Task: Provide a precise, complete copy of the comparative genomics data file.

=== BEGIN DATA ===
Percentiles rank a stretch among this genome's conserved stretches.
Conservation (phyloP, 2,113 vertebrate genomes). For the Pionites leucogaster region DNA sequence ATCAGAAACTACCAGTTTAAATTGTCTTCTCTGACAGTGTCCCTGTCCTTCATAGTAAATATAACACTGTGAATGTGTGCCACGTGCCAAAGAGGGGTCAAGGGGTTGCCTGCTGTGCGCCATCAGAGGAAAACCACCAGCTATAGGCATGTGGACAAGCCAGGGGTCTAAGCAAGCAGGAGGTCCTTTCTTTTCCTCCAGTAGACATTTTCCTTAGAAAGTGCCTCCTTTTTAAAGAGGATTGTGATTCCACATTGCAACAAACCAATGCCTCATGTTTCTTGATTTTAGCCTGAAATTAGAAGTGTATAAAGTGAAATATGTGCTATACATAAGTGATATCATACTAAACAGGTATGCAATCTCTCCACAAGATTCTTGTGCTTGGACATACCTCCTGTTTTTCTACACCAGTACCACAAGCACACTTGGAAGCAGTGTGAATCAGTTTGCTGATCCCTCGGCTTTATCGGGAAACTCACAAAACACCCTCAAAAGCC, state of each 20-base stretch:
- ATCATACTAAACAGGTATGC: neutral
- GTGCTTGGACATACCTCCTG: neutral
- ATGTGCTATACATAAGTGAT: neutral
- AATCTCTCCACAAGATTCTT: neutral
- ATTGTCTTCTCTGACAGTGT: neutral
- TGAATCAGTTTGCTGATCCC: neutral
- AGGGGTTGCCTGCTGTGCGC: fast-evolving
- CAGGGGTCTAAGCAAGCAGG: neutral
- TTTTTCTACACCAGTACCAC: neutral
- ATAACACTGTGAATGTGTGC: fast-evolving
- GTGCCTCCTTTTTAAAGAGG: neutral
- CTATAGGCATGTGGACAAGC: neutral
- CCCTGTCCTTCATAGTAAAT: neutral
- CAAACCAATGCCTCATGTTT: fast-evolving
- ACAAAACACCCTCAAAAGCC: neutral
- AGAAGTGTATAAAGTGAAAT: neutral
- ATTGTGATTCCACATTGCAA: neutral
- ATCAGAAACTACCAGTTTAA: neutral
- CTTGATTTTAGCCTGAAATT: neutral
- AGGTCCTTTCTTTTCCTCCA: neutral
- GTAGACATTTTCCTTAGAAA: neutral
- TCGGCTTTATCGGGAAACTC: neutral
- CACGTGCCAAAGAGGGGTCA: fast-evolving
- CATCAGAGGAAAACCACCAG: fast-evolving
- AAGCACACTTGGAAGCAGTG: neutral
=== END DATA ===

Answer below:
Percentiles rank a stretch among this genome's conserved stretches.
Conservation (phyloP, 2,113 vertebrate genomes). For the Pionites leucogaster region DNA sequence ATCAGAAACTACCAGTTTAAATTGTCTTCTCTGACAGTGTCCCTGTCCTTCATAGTAAATATAACACTGTGAATGTGTGCCACGTGCCAAAGAGGGGTCAAGGGGTTGCCTGCTGTGCGCCATCAGAGGAAAACCACCAGCTATAGGCATGTGGACAAGCCAGGGGTCTAAGCAAGCAGGAGGTCCTTTCTTTTCCTCCAGTAGACATTTTCCTTAGAAAGTGCCTCCTTTTTAAAGAGGATTGTGATTCCACATTGCAACAAACCAATGCCTCATGTTTCTTGATTTTAGCCTGAAATTAGAAGTGTATAAAGTGAAATATGTGCTATACATAAGTGATATCATACTAAACAGGTATGCAATCTCTCCACAAGATTCTTGTGCTTGGACATACCTCCTGTTTTTCTACACCAGTACCACAAGCACACTTGGAAGCAGTGTGAATCAGTTTGCTGATCCCTCGGCTTTATCGGGAAACTCACAAAACACCCTCAAAAGCC, state of each 20-base stretch:
- ATCATACTAAACAGGTATGC: neutral
- GTGCTTGGACATACCTCCTG: neutral
- ATGTGCTATACATAAGTGAT: neutral
- AATCTCTCCACAAGATTCTT: neutral
- ATTGTCTTCTCTGACAGTGT: neutral
- TGAATCAGTTTGCTGATCCC: neutral
- AGGGGTTGCCTGCTGTGCGC: fast-evolving
- CAGGGGTCTAAGCAAGCAGG: neutral
- TTTTTCTACACCAGTACCAC: neutral
- ATAACACTGTGAATGTGTGC: fast-evolving
- GTGCCTCCTTTTTAAAGAGG: neutral
- CTATAGGCATGTGGACAAGC: neutral
- CCCTGTCCTTCATAGTAAAT: neutral
- CAAACCAATGCCTCATGTTT: fast-evolving
- ACAAAACACCCTCAAAAGCC: neutral
- AGAAGTGTATAAAGTGAAAT: neutral
- ATTGTGATTCCACATTGCAA: neutral
- ATCAGAAACTACCAGTTTAA: neutral
- CTTGATTTTAGCCTGAAATT: neutral
- AGGTCCTTTCTTTTCCTCCA: neutral
- GTAGACATTTTCCTTAGAAA: neutral
- TCGGCTTTATCGGGAAACTC: neutral
- CACGTGCCAAAGAGGGGTCA: fast-evolving
- CATCAGAGGAAAACCACCAG: fast-evolving
- AAGCACACTTGGAAGCAGTG: neutral